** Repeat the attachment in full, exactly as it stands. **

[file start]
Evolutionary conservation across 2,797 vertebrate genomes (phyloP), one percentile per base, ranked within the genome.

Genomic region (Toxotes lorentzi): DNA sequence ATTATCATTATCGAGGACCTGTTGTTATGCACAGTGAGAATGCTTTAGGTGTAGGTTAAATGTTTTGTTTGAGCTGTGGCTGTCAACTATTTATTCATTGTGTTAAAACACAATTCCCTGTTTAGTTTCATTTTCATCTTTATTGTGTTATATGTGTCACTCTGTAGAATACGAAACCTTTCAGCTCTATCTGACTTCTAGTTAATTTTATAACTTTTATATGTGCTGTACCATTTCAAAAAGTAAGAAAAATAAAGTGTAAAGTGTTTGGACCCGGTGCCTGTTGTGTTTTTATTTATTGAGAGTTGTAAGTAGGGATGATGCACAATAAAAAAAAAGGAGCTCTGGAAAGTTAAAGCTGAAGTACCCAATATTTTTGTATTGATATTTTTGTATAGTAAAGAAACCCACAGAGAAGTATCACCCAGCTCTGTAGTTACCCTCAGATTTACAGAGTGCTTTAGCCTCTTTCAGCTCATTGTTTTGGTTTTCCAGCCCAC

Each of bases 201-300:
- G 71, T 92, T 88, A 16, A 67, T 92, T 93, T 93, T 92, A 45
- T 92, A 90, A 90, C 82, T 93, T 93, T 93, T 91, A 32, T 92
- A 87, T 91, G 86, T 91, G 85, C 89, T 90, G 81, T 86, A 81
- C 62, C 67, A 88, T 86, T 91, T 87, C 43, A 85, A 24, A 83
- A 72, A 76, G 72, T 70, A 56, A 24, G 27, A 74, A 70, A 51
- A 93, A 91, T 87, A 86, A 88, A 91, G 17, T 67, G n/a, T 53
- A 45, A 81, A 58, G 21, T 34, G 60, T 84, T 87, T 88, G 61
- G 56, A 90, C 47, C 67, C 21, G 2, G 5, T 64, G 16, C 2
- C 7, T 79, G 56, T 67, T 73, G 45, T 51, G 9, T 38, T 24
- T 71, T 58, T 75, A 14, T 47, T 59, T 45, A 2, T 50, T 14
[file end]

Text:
Evolutionary conservation across 2,797 vertebrate genomes (phyloP), one percentile per base, ranked within the genome.

Genomic region (Toxotes lorentzi): DNA sequence ATTATCATTATCGAGGACCTGTTGTTATGCACAGTGAGAATGCTTTAGGTGTAGGTTAAATGTTTTGTTTGAGCTGTGGCTGTCAACTATTTATTCATTGTGTTAAAACACAATTCCCTGTTTAGTTTCATTTTCATCTTTATTGTGTTATATGTGTCACTCTGTAGAATACGAAACCTTTCAGCTCTATCTGACTTCTAGTTAATTTTATAACTTTTATATGTGCTGTACCATTTCAAAAAGTAAGAAAAATAAAGTGTAAAGTGTTTGGACCCGGTGCCTGTTGTGTTTTTATTTATTGAGAGTTGTAAGTAGGGATGATGCACAATAAAAAAAAAGGAGCTCTGGAAAGTTAAAGCTGAAGTACCCAATATTTTTGTATTGATATTTTTGTATAGTAAAGAAACCCACAGAGAAGTATCACCCAGCTCTGTAGTTACCCTCAGATTTACAGAGTGCTTTAGCCTCTTTCAGCTCATTGTTTTGGTTTTCCAGCCCAC

Each of bases 201-300:
- G 71, T 92, T 88, A 16, A 67, T 92, T 93, T 93, T 92, A 45
- T 92, A 90, A 90, C 82, T 93, T 93, T 93, T 91, A 32, T 92
- A 87, T 91, G 86, T 91, G 85, C 89, T 90, G 81, T 86, A 81
- C 62, C 67, A 88, T 86, T 91, T 87, C 43, A 85, A 24, A 83
- A 72, A 76, G 72, T 70, A 56, A 24, G 27, A 74, A 70, A 51
- A 93, A 91, T 87, A 86, A 88, A 91, G 17, T 67, G n/a, T 53
- A 45, A 81, A 58, G 21, T 34, G 60, T 84, T 87, T 88, G 61
- G 56, A 90, C 47, C 67, C 21, G 2, G 5, T 64, G 16, C 2
- C 7, T 79, G 56, T 67, T 73, G 45, T 51, G 9, T 38, T 24
- T 71, T 58, T 75, A 14, T 47, T 59, T 45, A 2, T 50, T 14